Well, I enjoyed About Time—and when I said something to that effect on Twitter after the screening this week, a bunch of people responded in disbelief. "The trailer was so awful!" they said. (Tweeted.)
Having now watched the trailer, I agree: the film that trailer is advertising looks derivative and dull, a disappointment for writer/director Richard Curtis. This is the man who wrote Notting Hill, Bridget Jones's Diary, and Love Actually (which he directed, too), plus a bunch of episodes of Black Adder and Mr. Bean and even the screenplay for the much-celebrated War Horse. So why, you might be justified in asking, would he be making something that looks to be some kind of cross between The Notebook and a more maudlin About a Boy?
Thankfully, About Time is only loosely based on its trailer. In fact, it's not a romantic comedy at all. There is romance and comedy, to be sure, plenty of both. But it's got a bit more substance at its core, and is just good-hearted enough to sidestep tired rom-com (and time-travel) tropes.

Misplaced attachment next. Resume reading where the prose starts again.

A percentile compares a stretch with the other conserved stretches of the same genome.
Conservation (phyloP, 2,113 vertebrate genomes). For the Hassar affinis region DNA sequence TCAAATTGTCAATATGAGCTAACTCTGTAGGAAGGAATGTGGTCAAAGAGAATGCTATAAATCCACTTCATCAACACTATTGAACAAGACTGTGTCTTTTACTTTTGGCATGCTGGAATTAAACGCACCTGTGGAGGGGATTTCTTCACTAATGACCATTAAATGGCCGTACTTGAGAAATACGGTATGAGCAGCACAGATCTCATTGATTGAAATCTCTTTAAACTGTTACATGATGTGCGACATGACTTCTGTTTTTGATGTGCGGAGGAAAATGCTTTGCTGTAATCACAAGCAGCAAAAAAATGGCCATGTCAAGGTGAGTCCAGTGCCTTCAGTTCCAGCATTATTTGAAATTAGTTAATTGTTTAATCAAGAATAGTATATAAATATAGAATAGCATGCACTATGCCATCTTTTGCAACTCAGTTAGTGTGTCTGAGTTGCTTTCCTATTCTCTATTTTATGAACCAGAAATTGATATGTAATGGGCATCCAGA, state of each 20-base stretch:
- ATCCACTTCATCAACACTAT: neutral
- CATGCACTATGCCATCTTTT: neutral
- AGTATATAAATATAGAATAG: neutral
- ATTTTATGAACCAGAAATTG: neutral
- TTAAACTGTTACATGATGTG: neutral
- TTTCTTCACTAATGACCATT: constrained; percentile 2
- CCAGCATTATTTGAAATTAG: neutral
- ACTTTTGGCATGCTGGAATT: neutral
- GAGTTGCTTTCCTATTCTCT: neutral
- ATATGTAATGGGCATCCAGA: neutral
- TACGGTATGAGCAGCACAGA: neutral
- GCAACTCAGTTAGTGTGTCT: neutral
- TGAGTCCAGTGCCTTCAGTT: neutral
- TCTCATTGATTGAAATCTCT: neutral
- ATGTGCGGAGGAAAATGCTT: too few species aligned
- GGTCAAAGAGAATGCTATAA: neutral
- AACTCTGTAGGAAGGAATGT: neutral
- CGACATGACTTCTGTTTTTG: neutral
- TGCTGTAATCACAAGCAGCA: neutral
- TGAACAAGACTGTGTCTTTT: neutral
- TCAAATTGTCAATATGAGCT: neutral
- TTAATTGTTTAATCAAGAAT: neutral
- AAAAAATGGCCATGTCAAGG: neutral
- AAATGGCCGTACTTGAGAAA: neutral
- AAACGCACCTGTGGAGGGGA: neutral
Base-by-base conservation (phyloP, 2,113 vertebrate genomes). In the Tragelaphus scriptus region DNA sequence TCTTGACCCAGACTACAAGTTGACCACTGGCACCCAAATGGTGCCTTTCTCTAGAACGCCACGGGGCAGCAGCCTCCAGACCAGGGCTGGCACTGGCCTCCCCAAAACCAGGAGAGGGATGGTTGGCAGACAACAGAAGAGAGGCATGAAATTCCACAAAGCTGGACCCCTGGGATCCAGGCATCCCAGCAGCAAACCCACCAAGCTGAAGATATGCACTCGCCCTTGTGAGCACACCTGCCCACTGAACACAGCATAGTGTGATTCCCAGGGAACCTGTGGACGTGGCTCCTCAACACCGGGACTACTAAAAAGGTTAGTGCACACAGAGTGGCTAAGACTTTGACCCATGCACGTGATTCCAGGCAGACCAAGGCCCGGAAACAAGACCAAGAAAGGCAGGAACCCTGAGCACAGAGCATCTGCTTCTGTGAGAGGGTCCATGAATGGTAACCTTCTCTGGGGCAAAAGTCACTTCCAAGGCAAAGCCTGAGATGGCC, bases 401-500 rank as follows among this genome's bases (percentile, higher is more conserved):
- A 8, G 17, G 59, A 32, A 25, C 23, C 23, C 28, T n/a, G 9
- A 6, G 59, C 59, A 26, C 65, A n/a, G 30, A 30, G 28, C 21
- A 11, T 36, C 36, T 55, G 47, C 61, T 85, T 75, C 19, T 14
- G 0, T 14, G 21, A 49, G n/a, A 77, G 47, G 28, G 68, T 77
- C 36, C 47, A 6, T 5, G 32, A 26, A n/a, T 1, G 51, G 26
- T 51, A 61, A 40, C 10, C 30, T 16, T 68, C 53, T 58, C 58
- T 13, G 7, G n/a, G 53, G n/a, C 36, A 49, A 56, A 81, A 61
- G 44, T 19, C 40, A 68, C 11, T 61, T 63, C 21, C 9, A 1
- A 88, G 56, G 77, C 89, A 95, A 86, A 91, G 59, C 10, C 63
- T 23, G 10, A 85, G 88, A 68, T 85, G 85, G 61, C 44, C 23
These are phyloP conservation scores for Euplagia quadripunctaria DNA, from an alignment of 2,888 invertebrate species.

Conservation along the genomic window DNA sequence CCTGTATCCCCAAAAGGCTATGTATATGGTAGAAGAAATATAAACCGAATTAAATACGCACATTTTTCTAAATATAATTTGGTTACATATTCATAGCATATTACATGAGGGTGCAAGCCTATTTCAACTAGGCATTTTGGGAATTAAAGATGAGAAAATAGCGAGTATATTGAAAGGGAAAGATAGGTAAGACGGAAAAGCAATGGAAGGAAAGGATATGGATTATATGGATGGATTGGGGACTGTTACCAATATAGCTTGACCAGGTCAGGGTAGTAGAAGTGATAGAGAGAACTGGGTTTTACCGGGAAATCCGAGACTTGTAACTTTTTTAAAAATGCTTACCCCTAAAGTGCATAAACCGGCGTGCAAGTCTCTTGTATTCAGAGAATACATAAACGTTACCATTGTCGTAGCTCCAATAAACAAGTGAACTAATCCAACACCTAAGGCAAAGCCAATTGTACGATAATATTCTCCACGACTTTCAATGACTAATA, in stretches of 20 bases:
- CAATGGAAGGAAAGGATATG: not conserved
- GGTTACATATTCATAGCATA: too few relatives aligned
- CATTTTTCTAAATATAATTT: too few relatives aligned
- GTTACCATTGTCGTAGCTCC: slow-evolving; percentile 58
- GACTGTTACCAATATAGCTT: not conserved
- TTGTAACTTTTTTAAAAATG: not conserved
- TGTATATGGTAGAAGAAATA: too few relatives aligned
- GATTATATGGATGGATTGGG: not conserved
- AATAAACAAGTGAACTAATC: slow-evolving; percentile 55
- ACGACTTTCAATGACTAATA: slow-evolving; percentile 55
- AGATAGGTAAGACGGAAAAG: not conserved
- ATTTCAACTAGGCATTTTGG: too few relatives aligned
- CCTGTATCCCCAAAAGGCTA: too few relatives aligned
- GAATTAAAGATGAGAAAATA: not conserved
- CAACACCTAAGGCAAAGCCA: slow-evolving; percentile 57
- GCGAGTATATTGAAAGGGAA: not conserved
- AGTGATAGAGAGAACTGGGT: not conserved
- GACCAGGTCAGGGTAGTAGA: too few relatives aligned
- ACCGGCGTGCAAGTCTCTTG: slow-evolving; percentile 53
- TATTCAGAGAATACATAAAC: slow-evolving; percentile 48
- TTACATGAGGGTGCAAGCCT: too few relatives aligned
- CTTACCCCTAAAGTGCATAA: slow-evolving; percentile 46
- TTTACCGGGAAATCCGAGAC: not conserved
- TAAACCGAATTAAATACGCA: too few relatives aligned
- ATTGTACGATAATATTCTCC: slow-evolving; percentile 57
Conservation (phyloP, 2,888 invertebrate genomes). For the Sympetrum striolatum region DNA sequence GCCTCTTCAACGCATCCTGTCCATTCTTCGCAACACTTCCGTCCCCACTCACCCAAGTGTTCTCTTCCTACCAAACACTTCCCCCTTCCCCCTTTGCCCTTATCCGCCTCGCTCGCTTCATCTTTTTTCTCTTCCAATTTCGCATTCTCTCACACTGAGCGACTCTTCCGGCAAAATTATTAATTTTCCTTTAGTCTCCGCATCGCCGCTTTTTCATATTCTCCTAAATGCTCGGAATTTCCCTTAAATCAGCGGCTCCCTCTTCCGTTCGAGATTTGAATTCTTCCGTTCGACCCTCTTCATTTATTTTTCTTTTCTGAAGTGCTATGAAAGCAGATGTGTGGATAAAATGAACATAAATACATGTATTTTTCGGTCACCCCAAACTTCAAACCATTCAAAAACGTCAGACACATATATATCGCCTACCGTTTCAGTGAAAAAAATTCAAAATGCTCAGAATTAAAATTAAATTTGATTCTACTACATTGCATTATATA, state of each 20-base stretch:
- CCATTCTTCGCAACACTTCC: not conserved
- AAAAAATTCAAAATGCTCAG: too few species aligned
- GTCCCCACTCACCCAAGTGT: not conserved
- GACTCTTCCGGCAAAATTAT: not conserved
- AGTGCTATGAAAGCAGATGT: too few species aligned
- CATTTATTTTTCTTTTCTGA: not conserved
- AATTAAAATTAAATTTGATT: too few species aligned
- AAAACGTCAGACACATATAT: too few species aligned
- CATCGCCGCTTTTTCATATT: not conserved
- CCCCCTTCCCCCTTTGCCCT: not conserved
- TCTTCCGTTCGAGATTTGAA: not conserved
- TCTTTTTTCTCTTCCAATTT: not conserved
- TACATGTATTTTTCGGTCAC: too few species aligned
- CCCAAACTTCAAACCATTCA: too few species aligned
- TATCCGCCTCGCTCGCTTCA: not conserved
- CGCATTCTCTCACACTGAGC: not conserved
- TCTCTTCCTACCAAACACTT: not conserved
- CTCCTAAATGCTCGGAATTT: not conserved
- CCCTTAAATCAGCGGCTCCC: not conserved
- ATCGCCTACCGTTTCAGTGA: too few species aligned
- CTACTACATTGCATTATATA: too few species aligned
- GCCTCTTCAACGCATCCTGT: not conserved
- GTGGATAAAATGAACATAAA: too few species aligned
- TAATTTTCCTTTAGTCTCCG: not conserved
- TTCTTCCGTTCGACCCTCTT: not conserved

We meet our hero, Tim Lake (Domnhall Gleeson, who played Bill Weasley in the final Harry Potter installments), not long after his twenty-first birthday. Tim leads a happy life. His father (the magnificent Bill Nighy) retired early from his teaching job to spend more time with Tim and his free-spirited little sister they call Kit Kat. Along with Tim's mother and uncle, the family takes tea on the beach every day, watches movies together on Friday nights in the garden, and seems to genuinely love being together.
Tim, like many a lanky 21-year-old, is still awkward around girls, and the morning after one particularly cringe-y New Year's Eve party (at which Tim chummily ...1